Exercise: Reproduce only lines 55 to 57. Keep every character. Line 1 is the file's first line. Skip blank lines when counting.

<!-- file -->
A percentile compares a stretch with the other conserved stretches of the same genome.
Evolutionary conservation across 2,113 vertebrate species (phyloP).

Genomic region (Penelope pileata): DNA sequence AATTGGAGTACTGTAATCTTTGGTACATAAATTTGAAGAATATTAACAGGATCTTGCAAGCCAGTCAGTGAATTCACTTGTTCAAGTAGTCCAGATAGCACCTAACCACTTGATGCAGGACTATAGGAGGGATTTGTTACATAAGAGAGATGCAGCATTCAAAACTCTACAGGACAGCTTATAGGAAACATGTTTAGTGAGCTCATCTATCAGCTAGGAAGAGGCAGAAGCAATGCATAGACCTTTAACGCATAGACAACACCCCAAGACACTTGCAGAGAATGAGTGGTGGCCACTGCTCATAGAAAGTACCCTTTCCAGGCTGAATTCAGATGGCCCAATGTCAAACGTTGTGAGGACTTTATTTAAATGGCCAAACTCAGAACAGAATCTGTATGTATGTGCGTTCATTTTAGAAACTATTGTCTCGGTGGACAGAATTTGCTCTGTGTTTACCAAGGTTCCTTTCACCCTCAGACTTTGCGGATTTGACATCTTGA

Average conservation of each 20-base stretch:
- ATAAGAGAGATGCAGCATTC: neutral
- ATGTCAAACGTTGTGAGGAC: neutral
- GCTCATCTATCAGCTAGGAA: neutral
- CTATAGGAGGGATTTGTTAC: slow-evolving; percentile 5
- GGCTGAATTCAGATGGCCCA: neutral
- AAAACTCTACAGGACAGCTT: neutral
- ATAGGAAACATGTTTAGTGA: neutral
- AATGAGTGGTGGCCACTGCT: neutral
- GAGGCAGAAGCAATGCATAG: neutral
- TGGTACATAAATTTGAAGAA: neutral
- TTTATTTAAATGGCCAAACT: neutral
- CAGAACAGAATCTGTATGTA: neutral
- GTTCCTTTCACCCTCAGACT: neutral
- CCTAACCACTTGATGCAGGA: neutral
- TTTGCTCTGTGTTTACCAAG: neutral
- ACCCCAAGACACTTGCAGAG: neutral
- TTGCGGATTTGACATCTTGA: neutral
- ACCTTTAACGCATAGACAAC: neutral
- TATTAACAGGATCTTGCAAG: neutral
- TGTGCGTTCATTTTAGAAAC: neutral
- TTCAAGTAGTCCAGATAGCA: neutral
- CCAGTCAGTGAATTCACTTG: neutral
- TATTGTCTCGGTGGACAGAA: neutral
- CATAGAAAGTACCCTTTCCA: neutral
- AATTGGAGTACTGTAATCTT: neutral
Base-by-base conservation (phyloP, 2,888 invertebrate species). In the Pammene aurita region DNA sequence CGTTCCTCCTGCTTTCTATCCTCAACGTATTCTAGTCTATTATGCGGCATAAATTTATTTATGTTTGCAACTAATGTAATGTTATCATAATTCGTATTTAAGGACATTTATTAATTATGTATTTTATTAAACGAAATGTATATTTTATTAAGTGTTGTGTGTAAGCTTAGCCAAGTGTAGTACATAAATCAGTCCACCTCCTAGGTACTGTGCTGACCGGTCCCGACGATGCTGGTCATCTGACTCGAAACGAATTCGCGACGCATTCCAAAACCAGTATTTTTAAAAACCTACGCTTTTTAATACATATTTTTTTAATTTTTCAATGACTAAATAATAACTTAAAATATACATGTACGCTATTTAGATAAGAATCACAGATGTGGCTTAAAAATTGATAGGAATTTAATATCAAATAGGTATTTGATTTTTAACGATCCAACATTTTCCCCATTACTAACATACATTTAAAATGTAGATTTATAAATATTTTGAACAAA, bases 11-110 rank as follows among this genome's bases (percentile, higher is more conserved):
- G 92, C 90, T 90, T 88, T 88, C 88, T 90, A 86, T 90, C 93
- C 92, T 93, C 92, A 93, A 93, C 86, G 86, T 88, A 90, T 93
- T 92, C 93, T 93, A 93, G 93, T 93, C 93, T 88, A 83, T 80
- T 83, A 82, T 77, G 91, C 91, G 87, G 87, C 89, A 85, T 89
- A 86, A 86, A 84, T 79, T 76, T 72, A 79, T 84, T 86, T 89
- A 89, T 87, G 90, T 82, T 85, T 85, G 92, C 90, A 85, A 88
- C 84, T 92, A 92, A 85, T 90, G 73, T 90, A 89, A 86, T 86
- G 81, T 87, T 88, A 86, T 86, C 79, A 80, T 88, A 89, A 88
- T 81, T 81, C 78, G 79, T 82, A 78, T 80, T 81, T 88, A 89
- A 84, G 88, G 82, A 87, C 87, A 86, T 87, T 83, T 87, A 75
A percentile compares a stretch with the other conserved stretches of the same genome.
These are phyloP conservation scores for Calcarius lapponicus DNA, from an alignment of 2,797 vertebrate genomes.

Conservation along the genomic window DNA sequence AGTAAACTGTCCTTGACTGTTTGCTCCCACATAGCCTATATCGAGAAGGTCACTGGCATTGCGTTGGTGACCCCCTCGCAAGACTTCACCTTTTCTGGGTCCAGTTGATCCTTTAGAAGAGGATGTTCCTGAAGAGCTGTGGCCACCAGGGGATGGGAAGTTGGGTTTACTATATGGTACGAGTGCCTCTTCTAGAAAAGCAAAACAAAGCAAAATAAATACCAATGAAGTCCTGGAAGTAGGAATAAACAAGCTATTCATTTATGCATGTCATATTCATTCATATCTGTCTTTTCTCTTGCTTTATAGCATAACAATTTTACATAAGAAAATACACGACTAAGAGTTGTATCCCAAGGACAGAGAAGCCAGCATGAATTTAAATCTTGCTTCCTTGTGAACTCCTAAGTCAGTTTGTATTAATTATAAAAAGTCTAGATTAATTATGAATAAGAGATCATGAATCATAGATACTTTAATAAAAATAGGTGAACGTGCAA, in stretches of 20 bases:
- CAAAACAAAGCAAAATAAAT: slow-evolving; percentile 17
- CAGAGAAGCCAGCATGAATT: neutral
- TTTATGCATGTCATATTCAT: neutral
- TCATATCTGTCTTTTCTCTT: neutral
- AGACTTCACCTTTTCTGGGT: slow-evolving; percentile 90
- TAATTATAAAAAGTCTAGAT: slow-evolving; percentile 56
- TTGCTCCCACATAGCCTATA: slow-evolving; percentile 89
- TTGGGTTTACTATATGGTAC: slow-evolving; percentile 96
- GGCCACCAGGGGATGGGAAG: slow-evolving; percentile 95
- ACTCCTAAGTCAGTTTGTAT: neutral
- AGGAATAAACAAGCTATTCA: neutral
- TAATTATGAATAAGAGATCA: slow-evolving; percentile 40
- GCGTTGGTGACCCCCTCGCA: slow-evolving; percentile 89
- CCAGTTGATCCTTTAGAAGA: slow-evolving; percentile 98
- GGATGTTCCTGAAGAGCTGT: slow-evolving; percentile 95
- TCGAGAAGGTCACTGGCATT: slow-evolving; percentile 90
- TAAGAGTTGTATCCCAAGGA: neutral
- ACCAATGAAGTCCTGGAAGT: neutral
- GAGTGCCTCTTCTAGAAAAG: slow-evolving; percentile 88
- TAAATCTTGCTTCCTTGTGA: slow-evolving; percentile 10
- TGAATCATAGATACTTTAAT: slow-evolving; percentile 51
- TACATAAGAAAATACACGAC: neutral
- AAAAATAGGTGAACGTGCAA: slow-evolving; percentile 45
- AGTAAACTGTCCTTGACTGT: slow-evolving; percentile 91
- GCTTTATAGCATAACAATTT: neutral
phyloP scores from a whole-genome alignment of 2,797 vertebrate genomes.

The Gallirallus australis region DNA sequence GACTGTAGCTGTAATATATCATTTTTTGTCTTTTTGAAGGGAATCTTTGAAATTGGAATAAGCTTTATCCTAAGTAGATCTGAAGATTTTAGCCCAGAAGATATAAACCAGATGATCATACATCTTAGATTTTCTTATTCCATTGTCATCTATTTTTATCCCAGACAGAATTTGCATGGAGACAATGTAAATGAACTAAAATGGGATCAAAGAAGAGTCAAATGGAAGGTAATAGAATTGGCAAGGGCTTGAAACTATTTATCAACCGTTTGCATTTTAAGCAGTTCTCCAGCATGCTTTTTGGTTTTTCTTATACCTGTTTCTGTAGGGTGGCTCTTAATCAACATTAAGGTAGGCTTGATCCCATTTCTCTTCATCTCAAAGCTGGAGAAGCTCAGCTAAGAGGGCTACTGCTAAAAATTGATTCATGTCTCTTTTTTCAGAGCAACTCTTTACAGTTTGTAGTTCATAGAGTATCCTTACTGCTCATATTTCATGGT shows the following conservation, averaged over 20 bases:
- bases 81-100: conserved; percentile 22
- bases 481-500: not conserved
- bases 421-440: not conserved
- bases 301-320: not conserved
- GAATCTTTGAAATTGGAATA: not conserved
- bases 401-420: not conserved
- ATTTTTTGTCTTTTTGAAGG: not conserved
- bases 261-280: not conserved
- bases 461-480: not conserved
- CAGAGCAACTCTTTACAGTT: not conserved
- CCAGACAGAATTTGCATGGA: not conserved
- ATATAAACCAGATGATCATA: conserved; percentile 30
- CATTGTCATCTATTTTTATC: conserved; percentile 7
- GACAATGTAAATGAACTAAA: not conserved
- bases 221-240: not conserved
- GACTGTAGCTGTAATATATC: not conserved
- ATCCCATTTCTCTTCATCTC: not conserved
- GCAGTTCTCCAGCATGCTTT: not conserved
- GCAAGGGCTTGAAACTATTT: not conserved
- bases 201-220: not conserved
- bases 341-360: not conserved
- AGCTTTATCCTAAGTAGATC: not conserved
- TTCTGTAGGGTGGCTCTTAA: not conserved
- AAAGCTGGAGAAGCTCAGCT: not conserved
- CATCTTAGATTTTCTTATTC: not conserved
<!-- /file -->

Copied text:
- TAATTATGAATAAGAGATCA: slow-evolving; percentile 40
- GCGTTGGTGACCCCCTCGCA: slow-evolving; percentile 89
- CCAGTTGATCCTTTAGAAGA: slow-evolving; percentile 98